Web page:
With Plan for Prize, TED Promises Cash Awards to Boost Civic Life
BY Miranda Neubauer | Thursday, March 1 2012
This year's 2012 TED Prize is going to the concept of "The City 2.0," the vision of a city of the future, that includes a new online platform to crowdsource ideas for improving the 21st century city.
To that end, TED plans to distribute the usual $100,000 prize money as ten grants of $10,000 to local projects, all of which will be announced at the TED Global conference in June. According to Fast Company's Co.Exist, TED will announce the details of the grant awarding process in the coming months,
As part of the different approach this year, according to Atlantic Cities, TED got its process started by reaching out to experts and activists, among them the Harvard economist Edward Glaeser, Whole Earth Catalog author Stuart Brandt, artist Candy Chang, green building guru William McDonough, and Robert Hammond, co-conceiver of the High Line in New York.
As is customary for TED, which first announced this year's winner in the fall before the conference, the award of the prize goes hand-in-hand with a "wish" expressed by the winner. In this case, that was expressed in a film that represents the vision of the world leaders, advocates and city officials that TED reached out to. Text in the video states:
I wish to be inclusive, innovative, healthy, soulful, thriving…..Share your tools, data, designs, successes, and ideas. Turn them into action. Together you can bridge the gap between poor and rich communities. Spectacularly reduce your carbon footprint. Make nature part of daily life. Empower entrepreneurship. Re-imagine education. Nurture health.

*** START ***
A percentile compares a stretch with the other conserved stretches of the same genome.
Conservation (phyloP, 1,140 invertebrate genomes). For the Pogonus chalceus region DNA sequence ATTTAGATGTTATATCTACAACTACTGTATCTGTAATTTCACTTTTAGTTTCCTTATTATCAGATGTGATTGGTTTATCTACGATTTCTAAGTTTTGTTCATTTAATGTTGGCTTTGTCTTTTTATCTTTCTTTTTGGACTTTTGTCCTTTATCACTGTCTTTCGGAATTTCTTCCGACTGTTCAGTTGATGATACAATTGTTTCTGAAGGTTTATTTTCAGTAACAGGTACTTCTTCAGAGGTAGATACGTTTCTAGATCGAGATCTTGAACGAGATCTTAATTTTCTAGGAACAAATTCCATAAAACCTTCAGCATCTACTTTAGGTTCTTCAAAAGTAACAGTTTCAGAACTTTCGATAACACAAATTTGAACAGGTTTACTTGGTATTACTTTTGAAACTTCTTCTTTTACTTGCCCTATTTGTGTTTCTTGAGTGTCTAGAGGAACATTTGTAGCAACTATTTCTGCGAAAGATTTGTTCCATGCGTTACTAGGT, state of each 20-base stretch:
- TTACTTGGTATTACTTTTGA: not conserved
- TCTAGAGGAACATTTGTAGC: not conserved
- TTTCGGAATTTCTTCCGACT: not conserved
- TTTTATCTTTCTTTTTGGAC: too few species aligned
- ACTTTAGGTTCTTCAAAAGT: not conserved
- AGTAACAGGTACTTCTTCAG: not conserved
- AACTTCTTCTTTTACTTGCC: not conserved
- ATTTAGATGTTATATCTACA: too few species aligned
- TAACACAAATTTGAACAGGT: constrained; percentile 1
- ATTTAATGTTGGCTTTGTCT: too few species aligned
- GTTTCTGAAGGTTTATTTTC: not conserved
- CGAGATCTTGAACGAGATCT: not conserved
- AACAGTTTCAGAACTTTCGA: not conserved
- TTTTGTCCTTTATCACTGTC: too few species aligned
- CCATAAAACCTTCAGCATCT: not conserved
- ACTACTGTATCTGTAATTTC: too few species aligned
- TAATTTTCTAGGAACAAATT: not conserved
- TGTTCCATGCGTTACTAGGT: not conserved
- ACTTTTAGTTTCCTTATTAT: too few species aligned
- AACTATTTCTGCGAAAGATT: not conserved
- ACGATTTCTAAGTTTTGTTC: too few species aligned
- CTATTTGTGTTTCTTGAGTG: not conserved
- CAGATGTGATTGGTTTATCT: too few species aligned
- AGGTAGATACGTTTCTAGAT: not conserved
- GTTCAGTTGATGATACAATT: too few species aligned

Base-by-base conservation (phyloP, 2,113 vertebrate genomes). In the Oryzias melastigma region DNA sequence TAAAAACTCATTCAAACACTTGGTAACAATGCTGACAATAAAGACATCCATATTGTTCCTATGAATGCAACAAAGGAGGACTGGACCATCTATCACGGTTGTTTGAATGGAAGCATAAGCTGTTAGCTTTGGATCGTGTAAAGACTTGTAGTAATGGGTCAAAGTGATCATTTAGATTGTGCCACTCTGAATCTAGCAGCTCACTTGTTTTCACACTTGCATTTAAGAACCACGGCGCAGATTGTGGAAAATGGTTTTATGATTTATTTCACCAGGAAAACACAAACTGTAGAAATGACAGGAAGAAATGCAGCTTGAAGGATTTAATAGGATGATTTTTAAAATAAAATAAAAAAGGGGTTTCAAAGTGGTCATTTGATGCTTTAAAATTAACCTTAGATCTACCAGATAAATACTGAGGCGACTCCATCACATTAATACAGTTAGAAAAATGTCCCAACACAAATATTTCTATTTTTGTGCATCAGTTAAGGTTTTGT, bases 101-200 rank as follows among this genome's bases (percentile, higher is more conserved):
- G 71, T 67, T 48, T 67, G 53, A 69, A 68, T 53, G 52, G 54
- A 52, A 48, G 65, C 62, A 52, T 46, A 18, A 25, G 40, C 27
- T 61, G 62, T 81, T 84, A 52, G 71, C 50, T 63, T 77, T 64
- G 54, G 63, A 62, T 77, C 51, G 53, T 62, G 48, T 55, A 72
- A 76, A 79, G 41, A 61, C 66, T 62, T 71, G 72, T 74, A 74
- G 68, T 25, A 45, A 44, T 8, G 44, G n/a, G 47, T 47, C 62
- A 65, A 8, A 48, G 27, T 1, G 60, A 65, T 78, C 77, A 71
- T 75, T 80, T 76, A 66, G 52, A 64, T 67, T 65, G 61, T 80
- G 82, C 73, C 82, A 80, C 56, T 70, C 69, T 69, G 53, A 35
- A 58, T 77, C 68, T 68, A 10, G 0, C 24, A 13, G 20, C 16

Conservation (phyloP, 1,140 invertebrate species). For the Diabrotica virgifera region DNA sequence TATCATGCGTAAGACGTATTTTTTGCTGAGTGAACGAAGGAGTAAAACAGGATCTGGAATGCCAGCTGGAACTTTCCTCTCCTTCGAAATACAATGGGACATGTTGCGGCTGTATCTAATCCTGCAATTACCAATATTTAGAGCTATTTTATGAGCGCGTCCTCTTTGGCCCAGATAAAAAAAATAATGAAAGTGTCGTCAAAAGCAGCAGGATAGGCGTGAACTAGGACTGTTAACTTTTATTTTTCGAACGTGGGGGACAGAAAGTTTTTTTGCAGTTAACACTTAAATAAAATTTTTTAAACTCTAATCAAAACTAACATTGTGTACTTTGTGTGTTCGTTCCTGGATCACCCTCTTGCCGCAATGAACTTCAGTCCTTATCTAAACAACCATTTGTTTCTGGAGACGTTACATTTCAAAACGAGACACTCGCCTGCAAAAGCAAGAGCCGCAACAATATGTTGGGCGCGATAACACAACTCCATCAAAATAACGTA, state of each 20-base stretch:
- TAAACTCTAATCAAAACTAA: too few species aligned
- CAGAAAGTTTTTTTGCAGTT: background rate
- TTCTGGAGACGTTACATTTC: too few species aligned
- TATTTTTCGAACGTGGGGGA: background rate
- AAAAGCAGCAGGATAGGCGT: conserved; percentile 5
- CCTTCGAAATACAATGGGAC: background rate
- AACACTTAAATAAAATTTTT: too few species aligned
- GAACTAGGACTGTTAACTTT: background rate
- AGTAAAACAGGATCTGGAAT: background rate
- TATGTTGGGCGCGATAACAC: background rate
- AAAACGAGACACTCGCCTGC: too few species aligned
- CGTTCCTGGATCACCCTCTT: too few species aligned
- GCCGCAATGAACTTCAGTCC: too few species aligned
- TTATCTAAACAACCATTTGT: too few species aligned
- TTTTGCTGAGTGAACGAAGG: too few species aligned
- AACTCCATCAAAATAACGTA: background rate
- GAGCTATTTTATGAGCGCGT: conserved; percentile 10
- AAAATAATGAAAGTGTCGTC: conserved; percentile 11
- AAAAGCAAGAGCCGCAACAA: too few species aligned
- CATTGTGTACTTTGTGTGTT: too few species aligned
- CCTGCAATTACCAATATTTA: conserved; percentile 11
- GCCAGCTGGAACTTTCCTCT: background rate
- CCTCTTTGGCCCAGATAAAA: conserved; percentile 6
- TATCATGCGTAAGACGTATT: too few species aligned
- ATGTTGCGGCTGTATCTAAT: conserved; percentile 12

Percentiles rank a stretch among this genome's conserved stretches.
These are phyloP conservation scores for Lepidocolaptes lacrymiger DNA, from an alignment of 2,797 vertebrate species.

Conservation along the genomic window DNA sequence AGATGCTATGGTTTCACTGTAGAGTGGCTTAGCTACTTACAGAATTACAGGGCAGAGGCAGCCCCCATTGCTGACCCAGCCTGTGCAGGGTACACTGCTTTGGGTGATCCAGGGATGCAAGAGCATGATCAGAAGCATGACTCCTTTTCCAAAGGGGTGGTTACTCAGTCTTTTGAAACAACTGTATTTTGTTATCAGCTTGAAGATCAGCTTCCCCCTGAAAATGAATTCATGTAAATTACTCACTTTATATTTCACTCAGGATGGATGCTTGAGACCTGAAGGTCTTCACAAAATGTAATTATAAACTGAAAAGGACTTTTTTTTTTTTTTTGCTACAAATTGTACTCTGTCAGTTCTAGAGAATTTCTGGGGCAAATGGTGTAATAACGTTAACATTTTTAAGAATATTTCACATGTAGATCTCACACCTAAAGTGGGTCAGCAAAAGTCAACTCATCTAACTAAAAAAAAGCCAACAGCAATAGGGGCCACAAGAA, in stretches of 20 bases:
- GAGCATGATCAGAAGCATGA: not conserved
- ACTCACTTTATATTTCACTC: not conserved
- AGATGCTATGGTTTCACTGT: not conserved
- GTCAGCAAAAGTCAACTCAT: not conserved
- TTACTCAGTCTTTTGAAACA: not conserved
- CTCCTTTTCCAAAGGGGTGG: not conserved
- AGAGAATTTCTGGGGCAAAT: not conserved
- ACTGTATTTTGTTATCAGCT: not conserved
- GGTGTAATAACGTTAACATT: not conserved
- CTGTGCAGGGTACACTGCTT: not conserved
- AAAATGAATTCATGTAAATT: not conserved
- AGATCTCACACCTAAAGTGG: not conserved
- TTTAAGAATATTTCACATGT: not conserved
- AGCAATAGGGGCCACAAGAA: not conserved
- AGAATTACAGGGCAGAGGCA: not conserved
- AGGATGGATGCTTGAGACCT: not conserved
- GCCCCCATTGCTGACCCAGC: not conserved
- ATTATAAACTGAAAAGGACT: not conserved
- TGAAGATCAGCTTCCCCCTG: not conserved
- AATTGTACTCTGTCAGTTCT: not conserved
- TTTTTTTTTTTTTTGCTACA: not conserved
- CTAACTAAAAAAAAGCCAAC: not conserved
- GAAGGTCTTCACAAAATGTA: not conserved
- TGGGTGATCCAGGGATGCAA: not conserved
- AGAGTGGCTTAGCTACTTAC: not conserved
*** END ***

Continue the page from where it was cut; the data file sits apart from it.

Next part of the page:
Co.Exist noted that while TED has emphasized the open and collaborative nature of the project, the crafting of the "wish" appears to have happened behind closed doors.
TED hosted a “City 2.0 Wish Brainstorm” meeting in January to which it invited executives from IBM, Autodesk, and Razorfish (which ultimately built the site) along with the economist Paul Romer, the architect Joshua Prince-Ramus, former Google global public policy director Andrew McLaughlin, and Long Beach vice-mayor Suja Lowenthal, all of whom were asked to make brief presentations, synthesize their individual wishes, “and attempt to write a draft wish based on the discussion.”
City 2.0 "is the city of the future in which more than ten billion people must somehow live happily, healthfully, and sustainably," according to a TED statement.
The site does not yet appear to be completely up and running, but promises to connect people to one another around ideas that might make their cities better.
"This site will inspire and enable citizens to engage in an upgrade of their own cities through a range of projects that they can propose – and lead," according to TED. "It will invite mayors, architects, engineers, urban planners, non-profits, multinational companies, and others to freely share ideas, tools, and resources."
The project is also being supported by a $250,000 grant from the John S. and James L. Knight Foundation and its Technology for Engagement Initiative, as well as by IBM’s Smarter Cities initiative, Razorfish, and Autodesk.